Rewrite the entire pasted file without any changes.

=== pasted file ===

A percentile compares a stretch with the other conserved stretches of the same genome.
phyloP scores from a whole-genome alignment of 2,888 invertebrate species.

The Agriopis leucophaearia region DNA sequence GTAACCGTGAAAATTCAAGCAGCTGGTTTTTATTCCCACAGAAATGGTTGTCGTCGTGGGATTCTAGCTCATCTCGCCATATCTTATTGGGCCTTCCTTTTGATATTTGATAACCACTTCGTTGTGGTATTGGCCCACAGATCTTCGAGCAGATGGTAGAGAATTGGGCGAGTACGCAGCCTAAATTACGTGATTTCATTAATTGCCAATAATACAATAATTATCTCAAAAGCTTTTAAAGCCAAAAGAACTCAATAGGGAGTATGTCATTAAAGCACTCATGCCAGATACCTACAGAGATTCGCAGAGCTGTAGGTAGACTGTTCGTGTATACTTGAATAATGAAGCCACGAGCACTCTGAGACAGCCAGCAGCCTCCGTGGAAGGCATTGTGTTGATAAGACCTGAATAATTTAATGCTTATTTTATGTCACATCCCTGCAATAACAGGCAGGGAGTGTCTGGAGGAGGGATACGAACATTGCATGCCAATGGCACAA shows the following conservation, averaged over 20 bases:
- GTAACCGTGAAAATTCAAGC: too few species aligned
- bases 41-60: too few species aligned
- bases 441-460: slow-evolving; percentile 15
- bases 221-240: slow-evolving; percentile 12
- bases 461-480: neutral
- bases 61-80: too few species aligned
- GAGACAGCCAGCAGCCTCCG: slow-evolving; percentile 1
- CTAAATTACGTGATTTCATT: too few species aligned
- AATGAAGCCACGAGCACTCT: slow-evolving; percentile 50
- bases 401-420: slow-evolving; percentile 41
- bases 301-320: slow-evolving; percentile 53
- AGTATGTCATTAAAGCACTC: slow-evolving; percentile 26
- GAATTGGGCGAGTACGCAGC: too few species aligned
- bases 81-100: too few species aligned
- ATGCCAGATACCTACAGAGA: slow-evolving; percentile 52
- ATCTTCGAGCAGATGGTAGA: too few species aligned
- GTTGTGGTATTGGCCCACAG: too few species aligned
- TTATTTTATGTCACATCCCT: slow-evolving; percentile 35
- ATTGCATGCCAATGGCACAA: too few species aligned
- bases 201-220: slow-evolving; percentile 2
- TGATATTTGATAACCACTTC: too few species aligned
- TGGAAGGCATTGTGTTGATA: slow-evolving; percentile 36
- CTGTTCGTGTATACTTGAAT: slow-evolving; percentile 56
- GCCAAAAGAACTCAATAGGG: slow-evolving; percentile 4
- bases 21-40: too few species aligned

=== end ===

A percentile compares a stretch with the other conserved stretches of the same genome.
phyloP scores from a whole-genome alignment of 2,888 invertebrate species.

The Agriopis leucophaearia region DNA sequence GTAACCGTGAAAATTCAAGCAGCTGGTTTTTATTCCCACAGAAATGGTTGTCGTCGTGGGATTCTAGCTCATCTCGCCATATCTTATTGGGCCTTCCTTTTGATATTTGATAACCACTTCGTTGTGGTATTGGCCCACAGATCTTCGAGCAGATGGTAGAGAATTGGGCGAGTACGCAGCCTAAATTACGTGATTTCATTAATTGCCAATAATACAATAATTATCTCAAAAGCTTTTAAAGCCAAAAGAACTCAATAGGGAGTATGTCATTAAAGCACTCATGCCAGATACCTACAGAGATTCGCAGAGCTGTAGGTAGACTGTTCGTGTATACTTGAATAATGAAGCCACGAGCACTCTGAGACAGCCAGCAGCCTCCGTGGAAGGCATTGTGTTGATAAGACCTGAATAATTTAATGCTTATTTTATGTCACATCCCTGCAATAACAGGCAGGGAGTGTCTGGAGGAGGGATACGAACATTGCATGCCAATGGCACAA shows the following conservation, averaged over 20 bases:
- GTAACCGTGAAAATTCAAGC: too few species aligned
- bases 41-60: too few species aligned
- bases 441-460: slow-evolving; percentile 15
- bases 221-240: slow-evolving; percentile 12
- bases 461-480: neutral
- bases 61-80: too few species aligned
- GAGACAGCCAGCAGCCTCCG: slow-evolving; percentile 1
- CTAAATTACGTGATTTCATT: too few species aligned
- AATGAAGCCACGAGCACTCT: slow-evolving; percentile 50
- bases 401-420: slow-evolving; percentile 41
- bases 301-320: slow-evolving; percentile 53
- AGTATGTCATTAAAGCACTC: slow-evolving; percentile 26
- GAATTGGGCGAGTACGCAGC: too few species aligned
- bases 81-100: too few species aligned
- ATGCCAGATACCTACAGAGA: slow-evolving; percentile 52
- ATCTTCGAGCAGATGGTAGA: too few species aligned
- GTTGTGGTATTGGCCCACAG: too few species aligned
- TTATTTTATGTCACATCCCT: slow-evolving; percentile 35
- ATTGCATGCCAATGGCACAA: too few species aligned
- bases 201-220: slow-evolving; percentile 2
- TGATATTTGATAACCACTTC: too few species aligned
- TGGAAGGCATTGTGTTGATA: slow-evolving; percentile 36
- CTGTTCGTGTATACTTGAAT: slow-evolving; percentile 56
- GCCAAAAGAACTCAATAGGG: slow-evolving; percentile 4
- bases 21-40: too few species aligned